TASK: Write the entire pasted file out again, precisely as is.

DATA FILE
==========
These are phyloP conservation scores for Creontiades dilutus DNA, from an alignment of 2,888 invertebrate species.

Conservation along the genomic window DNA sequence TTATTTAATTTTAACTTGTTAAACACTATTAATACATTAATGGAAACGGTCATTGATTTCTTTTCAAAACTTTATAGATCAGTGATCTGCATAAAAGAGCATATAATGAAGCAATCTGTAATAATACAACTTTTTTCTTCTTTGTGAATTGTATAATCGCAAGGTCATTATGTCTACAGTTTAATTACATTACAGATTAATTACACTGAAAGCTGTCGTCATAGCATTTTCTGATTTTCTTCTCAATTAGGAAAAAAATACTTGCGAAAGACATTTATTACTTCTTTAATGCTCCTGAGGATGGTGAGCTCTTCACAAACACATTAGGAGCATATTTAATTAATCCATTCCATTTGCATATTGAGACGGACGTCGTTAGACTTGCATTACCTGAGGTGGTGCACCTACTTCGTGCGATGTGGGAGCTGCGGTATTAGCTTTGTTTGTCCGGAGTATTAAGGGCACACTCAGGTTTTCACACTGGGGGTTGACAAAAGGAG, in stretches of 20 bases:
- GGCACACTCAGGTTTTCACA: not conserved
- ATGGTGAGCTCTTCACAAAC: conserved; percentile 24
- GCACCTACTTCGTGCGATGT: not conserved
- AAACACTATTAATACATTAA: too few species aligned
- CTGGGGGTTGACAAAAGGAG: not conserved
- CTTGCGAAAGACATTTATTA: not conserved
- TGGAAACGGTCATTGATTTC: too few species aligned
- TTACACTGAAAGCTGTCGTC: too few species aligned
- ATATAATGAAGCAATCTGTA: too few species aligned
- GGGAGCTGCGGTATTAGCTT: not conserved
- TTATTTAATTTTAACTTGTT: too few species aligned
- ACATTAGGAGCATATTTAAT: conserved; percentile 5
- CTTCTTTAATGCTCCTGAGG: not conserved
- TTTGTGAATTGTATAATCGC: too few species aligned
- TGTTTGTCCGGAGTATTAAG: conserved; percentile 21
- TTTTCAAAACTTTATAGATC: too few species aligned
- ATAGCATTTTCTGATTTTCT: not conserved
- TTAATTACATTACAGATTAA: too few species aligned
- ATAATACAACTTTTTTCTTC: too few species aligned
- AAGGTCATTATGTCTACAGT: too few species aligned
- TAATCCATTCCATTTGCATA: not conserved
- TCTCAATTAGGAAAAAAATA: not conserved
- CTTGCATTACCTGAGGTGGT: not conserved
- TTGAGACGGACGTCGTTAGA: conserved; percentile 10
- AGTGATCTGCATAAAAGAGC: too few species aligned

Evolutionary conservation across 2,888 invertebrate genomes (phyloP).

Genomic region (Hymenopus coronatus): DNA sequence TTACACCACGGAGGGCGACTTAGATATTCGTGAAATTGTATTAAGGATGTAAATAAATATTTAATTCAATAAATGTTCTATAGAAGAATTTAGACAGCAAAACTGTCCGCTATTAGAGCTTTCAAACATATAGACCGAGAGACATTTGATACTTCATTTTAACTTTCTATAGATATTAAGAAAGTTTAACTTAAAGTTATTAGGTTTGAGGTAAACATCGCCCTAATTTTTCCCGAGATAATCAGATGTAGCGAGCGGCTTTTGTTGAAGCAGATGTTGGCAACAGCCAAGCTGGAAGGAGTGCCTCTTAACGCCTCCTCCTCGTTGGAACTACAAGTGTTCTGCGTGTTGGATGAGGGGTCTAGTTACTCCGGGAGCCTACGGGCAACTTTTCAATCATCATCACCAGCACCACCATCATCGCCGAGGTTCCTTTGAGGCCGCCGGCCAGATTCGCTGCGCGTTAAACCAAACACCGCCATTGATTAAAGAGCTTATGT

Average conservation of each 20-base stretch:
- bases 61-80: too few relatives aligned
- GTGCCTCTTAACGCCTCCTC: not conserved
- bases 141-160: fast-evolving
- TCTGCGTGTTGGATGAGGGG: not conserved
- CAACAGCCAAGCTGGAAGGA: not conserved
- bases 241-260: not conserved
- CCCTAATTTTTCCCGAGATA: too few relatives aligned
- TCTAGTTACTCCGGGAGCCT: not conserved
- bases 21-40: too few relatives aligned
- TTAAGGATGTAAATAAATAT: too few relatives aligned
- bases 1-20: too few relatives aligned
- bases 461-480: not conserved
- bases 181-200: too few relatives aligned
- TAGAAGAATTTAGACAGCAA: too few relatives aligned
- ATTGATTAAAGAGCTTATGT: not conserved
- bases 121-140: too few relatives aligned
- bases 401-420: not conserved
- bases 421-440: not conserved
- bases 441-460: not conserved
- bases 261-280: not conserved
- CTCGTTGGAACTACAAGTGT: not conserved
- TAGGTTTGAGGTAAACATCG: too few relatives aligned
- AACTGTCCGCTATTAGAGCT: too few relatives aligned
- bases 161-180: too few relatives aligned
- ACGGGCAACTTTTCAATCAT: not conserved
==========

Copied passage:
These are phyloP conservation scores for Creontiades dilutus DNA, from an alignment of 2,888 invertebrate species.

Conservation along the genomic window DNA sequence TTATTTAATTTTAACTTGTTAAACACTATTAATACATTAATGGAAACGGTCATTGATTTCTTTTCAAAACTTTATAGATCAGTGATCTGCATAAAAGAGCATATAATGAAGCAATCTGTAATAATACAACTTTTTTCTTCTTTGTGAATTGTATAATCGCAAGGTCATTATGTCTACAGTTTAATTACATTACAGATTAATTACACTGAAAGCTGTCGTCATAGCATTTTCTGATTTTCTTCTCAATTAGGAAAAAAATACTTGCGAAAGACATTTATTACTTCTTTAATGCTCCTGAGGATGGTGAGCTCTTCACAAACACATTAGGAGCATATTTAATTAATCCATTCCATTTGCATATTGAGACGGACGTCGTTAGACTTGCATTACCTGAGGTGGTGCACCTACTTCGTGCGATGTGGGAGCTGCGGTATTAGCTTTGTTTGTCCGGAGTATTAAGGGCACACTCAGGTTTTCACACTGGGGGTTGACAAAAGGAG, in stretches of 20 bases:
- GGCACACTCAGGTTTTCACA: not conserved
- ATGGTGAGCTCTTCACAAAC: conserved; percentile 24
- GCACCTACTTCGTGCGATGT: not conserved
- AAACACTATTAATACATTAA: too few species aligned
- CTGGGGGTTGACAAAAGGAG: not conserved
- CTTGCGAAAGACATTTATTA: not conserved
- TGGAAACGGTCATTGATTTC: too few species aligned
- TTACACTGAAAGCTGTCGTC: too few species aligned
- ATATAATGAAGCAATCTGTA: too few species aligned
- GGGAGCTGCGGTATTAGCTT: not conserved
- TTATTTAATTTTAACTTGTT: too few species aligned
- ACATTAGGAGCATATTTAAT: conserved; percentile 5
- CTTCTTTAATGCTCCTGAGG: not conserved
- TTTGTGAATTGTATAATCGC: too few species aligned
- TGTTTGTCCGGAGTATTAAG: conserved; percentile 21
- TTTTCAAAACTTTATAGATC: too few species aligned
- ATAGCATTTTCTGATTTTCT: not conserved
- TTAATTACATTACAGATTAA: too few species aligned
- ATAATACAACTTTTTTCTTC: too few species aligned
- AAGGTCATTATGTCTACAGT: too few species aligned
- TAATCCATTCCATTTGCATA: not conserved
- TCTCAATTAGGAAAAAAATA: not conserved
- CTTGCATTACCTGAGGTGGT: not conserved
- TTGAGACGGACGTCGTTAGA: conserved; percentile 10
- AGTGATCTGCATAAAAGAGC: too few species aligned

Evolutionary conservation across 2,888 invertebrate genomes (phyloP).

Genomic region (Hymenopus coronatus): DNA sequence TTACACCACGGAGGGCGACTTAGATATTCGTGAAATTGTATTAAGGATGTAAATAAATATTTAATTCAATAAATGTTCTATAGAAGAATTTAGACAGCAAAACTGTCCGCTATTAGAGCTTTCAAACATATAGACCGAGAGACATTTGATACTTCATTTTAACTTTCTATAGATATTAAGAAAGTTTAACTTAAAGTTATTAGGTTTGAGGTAAACATCGCCCTAATTTTTCCCGAGATAATCAGATGTAGCGAGCGGCTTTTGTTGAAGCAGATGTTGGCAACAGCCAAGCTGGAAGGAGTGCCTCTTAACGCCTCCTCCTCGTTGGAACTACAAGTGTTCTGCGTGTTGGATGAGGGGTCTAGTTACTCCGGGAGCCTACGGGCAACTTTTCAATCATCATCACCAGCACCACCATCATCGCCGAGGTTCCTTTGAGGCCGCCGGCCAGATTCGCTGCGCGTTAAACCAAACACCGCCATTGATTAAAGAGCTTATGT

Average conservation of each 20-base stretch:
- bases 61-80: too few relatives aligned
- GTGCCTCTTAACGCCTCCTC: not conserved
- bases 141-160: fast-evolving
- TCTGCGTGTTGGATGAGGGG: not conserved
- CAACAGCCAAGCTGGAAGGA: not conserved
- bases 241-260: not conserved
- CCCTAATTTTTCCCGAGATA: too few relatives aligned
- TCTAGTTACTCCGGGAGCCT: not conserved
- bases 21-40: too few relatives aligned
- TTAAGGATGTAAATAAATAT: too few relatives aligned
- bases 1-20: too few relatives aligned
- bases 461-480: not conserved
- bases 181-200: too few relatives aligned
- TAGAAGAATTTAGACAGCAA: too few relatives aligned
- ATTGATTAAAGAGCTTATGT: not conserved
- bases 121-140: too few relatives aligned
- bases 401-420: not conserved
- bases 421-440: not conserved
- bases 441-460: not conserved
- bases 261-280: not conserved
- CTCGTTGGAACTACAAGTGT: not conserved
- TAGGTTTGAGGTAAACATCG: too few relatives aligned
- AACTGTCCGCTATTAGAGCT: too few relatives aligned
- bases 161-180: too few relatives aligned
- ACGGGCAACTTTTCAATCAT: not conserved